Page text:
1. Ubuntu Linux and the Heartbleed OpenSSL vulnerability.

    07 April 2014

    If you're in the mad scramble to patch the Heartbleed vulnerability in OpenSSL on your Ubuntu servers but you need to see some documentation, look in your /usr/share/doc/openssl/changelog.Debian.gz file. If you see the following at the very top of the file, you're patched:


    openssl (1.0.1-4ubuntu5.12) precise-security; urgency=medium

    * SECURITY UPDATE: side-channel attack on Montgomery ladder implementation
    - debian/patches/CVE-2014-0076.patch: add and use constant time swap in
    crypto/bn/bn.h, crypto/bn/bn_lib.c, crypto/ec/ec2_mult.c,
    util/libeay.num.
    - CVE-2014-0076
    * SECURITY UPDATE: memory disclosure in TLS heartbeat extension …

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  2. There's wearable computing, and then there's wearable computing.

    03 April 2014

    Just last year around this time the company MC10 figured out how to fabricate small networks of sensors built out of flexible circuitry that stick to the skin of the wearer and collect biotelemetry. By sticking a single square of wavy, flexible circuitry someplace on your person you could keep a medical team appraised of certain aspects of your health. The tech curve, as always, moves like a roller coaster gone out of control... in the journal Nature Nanotechnology a research team at the Swiss Federal Institute of Technology improved upon the design and created flexible circuitry tattoos that can …

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  3. Prosthetic synaesthesia and cortical implants.

    01 April 2014

    The human brain is a remarkably complex and flexible organ, with as many possible failure modes and glitches as there are emergent and surprising properties. Take something away, and sometimes you can coax another part of the brain to take up the slack in some other way. Case in point, artist Neil Harbisson. Harbisson was born with a condition called achromatopsia, which is the name for a group of disorders which collectively result in the same phenomenon - he cannot see colors, only shades of greyscale. Sometimes it's a neurological dysfunction, sometimes it's a defect in the retina, and sometimes it's …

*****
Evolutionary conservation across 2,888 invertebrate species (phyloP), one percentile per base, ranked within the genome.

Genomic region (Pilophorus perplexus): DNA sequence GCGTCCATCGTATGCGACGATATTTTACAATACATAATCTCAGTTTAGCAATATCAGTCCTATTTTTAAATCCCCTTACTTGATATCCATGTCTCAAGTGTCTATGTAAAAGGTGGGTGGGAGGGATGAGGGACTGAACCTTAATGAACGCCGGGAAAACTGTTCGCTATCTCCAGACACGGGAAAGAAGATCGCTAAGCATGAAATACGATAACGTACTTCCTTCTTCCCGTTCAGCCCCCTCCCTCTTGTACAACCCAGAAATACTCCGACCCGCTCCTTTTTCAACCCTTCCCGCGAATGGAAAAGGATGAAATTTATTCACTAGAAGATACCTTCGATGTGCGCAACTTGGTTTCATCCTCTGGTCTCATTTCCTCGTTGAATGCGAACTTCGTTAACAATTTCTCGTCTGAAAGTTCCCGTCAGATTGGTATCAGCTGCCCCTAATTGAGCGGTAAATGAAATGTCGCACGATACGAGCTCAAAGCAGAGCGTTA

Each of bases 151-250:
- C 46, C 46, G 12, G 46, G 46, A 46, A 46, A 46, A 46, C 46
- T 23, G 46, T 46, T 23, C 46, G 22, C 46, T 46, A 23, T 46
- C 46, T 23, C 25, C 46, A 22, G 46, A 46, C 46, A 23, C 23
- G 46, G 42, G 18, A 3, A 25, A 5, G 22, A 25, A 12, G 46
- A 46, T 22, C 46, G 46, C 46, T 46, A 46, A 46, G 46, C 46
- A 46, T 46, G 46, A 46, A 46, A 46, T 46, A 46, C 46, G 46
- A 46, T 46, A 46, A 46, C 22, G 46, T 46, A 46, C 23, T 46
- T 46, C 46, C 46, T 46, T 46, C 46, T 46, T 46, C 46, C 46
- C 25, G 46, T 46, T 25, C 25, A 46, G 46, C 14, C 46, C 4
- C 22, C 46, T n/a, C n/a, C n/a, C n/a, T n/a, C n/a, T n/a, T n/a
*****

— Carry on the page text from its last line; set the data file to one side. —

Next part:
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  4. Turtles All the Way Down: So, does anyone actually operate this way?

    28 March 2014

    So, after all everything's said and done, you're probably asking yourself "Why would somebody go through all this trouble to build a computer from the ground up? It's never going to be as fast as one that you can buy, so what's the point?"

    Ultimately, it comes down to what you're trying to accomplish. If you want the fastest possible CPU, tens of gigabytes of RAM, and four monitors so you can go raiding more efficiently chances are you have a threat model that doesn't approach the level of concern, paranoia, or security requirements that we assumed through the other …

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  5. Turtles All the Way Down: Applications

    24 March 2014